Its a gimmick that the banking cabal uses to control a nation state aka; Iraq. So when you see the numbers going up in the M2-M...., you are seeing the introduction of obligations by Iraq for a future

value date, a commitment/promissory so to speak. Its exactly like the U.S., we have approximately 3 trillion USD in supply for your wallets and a circulation of fractional digital to the tune of 72 trillion.

The U.S. is in debt and we all know this, and this is the beginning of Iraq's life of debt, based on Keynesian Economics.

It is this future value date is why the Feds will hold their Dinars and the dinars they accept from all the local banks during the 'exchange/cash in' by investors. There will be absolutely be no financial pressure due to investor cash-in/exchange upon Iraq when they release their IQD to their GDP/GNP aka; reval. Iraq is only working on cleaning their slate inside their borders. That said, investor holdings I've seen as high as perhaps 10% and the Feds will buy and hold, while they flood the market with fiat USD currency within our borders, which will help to spur on hyperinflation. They want to shut our system down as Austrian Economics quashes their ability to freely exploit hard working people in an open and free market system.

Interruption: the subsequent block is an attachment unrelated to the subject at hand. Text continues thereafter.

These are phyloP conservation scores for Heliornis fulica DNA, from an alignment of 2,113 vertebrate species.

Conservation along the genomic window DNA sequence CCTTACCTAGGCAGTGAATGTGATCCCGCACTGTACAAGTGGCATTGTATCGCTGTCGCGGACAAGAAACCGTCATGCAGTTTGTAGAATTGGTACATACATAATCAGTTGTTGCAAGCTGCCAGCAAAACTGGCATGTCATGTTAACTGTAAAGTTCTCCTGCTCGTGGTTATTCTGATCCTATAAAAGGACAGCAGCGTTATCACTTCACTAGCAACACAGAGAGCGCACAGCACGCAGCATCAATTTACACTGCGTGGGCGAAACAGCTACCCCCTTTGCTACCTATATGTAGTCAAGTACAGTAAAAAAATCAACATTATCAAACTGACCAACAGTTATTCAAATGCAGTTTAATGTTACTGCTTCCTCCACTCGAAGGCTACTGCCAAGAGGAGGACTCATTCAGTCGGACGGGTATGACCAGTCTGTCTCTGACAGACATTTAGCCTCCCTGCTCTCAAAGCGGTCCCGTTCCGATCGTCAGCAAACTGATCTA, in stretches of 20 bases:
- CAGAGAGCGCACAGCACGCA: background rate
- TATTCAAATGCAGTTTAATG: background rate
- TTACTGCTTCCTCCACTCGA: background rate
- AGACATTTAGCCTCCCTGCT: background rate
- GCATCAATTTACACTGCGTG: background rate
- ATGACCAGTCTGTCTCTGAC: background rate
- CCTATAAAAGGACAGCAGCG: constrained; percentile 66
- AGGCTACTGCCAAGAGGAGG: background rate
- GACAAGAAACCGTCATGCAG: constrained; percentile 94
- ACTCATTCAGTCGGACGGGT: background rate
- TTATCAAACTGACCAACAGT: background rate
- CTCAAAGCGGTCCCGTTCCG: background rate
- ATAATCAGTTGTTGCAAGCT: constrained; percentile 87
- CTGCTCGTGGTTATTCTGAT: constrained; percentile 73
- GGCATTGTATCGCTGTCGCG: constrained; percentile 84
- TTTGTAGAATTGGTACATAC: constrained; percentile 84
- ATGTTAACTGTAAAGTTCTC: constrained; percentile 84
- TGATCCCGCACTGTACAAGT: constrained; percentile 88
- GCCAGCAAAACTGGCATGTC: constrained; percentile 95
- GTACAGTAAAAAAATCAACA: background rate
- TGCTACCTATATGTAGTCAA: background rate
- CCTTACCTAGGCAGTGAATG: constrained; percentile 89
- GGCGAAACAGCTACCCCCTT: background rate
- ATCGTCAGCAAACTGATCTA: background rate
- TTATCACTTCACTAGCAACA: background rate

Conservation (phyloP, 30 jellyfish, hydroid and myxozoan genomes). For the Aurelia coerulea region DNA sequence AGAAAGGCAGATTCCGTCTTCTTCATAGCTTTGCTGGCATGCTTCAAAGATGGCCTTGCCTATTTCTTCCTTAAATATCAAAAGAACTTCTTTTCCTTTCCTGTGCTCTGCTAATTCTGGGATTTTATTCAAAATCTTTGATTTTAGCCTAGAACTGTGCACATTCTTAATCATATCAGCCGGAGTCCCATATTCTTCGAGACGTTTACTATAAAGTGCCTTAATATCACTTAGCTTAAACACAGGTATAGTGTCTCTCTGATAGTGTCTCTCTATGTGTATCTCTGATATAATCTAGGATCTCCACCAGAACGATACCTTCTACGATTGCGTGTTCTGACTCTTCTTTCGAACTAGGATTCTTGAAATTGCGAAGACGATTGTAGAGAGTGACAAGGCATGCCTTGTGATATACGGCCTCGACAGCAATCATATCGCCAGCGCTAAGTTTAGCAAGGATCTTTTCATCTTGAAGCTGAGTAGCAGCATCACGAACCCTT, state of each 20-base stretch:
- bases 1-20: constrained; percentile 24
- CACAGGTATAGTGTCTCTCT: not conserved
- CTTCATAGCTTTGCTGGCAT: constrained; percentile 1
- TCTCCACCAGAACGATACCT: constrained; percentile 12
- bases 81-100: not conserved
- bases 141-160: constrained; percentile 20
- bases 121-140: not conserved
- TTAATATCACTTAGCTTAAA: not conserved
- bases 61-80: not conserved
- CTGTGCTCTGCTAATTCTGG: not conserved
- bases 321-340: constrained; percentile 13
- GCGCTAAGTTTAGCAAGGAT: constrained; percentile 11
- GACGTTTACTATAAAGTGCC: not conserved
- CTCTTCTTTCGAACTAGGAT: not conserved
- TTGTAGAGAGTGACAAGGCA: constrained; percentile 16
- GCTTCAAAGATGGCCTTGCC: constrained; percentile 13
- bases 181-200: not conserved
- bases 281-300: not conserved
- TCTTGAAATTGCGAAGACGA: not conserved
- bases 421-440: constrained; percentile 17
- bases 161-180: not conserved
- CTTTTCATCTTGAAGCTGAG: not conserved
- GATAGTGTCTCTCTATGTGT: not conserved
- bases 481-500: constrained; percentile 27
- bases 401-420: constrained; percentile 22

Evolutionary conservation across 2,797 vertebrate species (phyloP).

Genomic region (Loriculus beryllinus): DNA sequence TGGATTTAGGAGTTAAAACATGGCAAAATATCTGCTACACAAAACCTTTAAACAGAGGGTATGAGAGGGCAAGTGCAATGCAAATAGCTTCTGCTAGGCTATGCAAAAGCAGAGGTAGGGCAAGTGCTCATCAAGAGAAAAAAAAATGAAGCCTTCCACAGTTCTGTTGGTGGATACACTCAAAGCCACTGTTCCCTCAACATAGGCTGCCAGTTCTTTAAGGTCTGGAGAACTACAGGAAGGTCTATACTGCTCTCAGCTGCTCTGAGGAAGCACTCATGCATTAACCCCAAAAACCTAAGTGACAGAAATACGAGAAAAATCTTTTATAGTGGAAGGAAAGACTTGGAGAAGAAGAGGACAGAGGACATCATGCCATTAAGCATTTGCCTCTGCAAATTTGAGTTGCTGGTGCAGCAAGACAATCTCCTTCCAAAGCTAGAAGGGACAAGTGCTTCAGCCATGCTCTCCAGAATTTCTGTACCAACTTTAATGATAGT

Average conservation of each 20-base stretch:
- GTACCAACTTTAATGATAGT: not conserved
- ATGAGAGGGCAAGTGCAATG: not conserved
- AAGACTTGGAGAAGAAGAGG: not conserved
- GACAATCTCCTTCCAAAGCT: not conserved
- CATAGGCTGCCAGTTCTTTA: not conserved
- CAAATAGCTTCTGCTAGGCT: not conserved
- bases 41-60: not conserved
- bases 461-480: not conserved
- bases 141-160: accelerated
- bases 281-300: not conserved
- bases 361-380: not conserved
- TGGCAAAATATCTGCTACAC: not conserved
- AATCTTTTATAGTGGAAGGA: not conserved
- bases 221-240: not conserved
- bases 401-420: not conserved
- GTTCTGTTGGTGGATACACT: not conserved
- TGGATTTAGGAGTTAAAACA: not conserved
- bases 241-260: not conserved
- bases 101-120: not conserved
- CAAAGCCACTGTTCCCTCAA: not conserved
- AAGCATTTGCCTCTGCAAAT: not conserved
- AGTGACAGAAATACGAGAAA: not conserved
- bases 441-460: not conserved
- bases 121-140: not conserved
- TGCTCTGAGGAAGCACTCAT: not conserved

Share this post


Link to post
Share on other sites
Guest
This topic is now closed to further replies.

  • Recently Browsing   0 members

    No registered users viewing this page.



×
×
  • Create New...

Important Information

By using this site, you agree to our Terms of Use.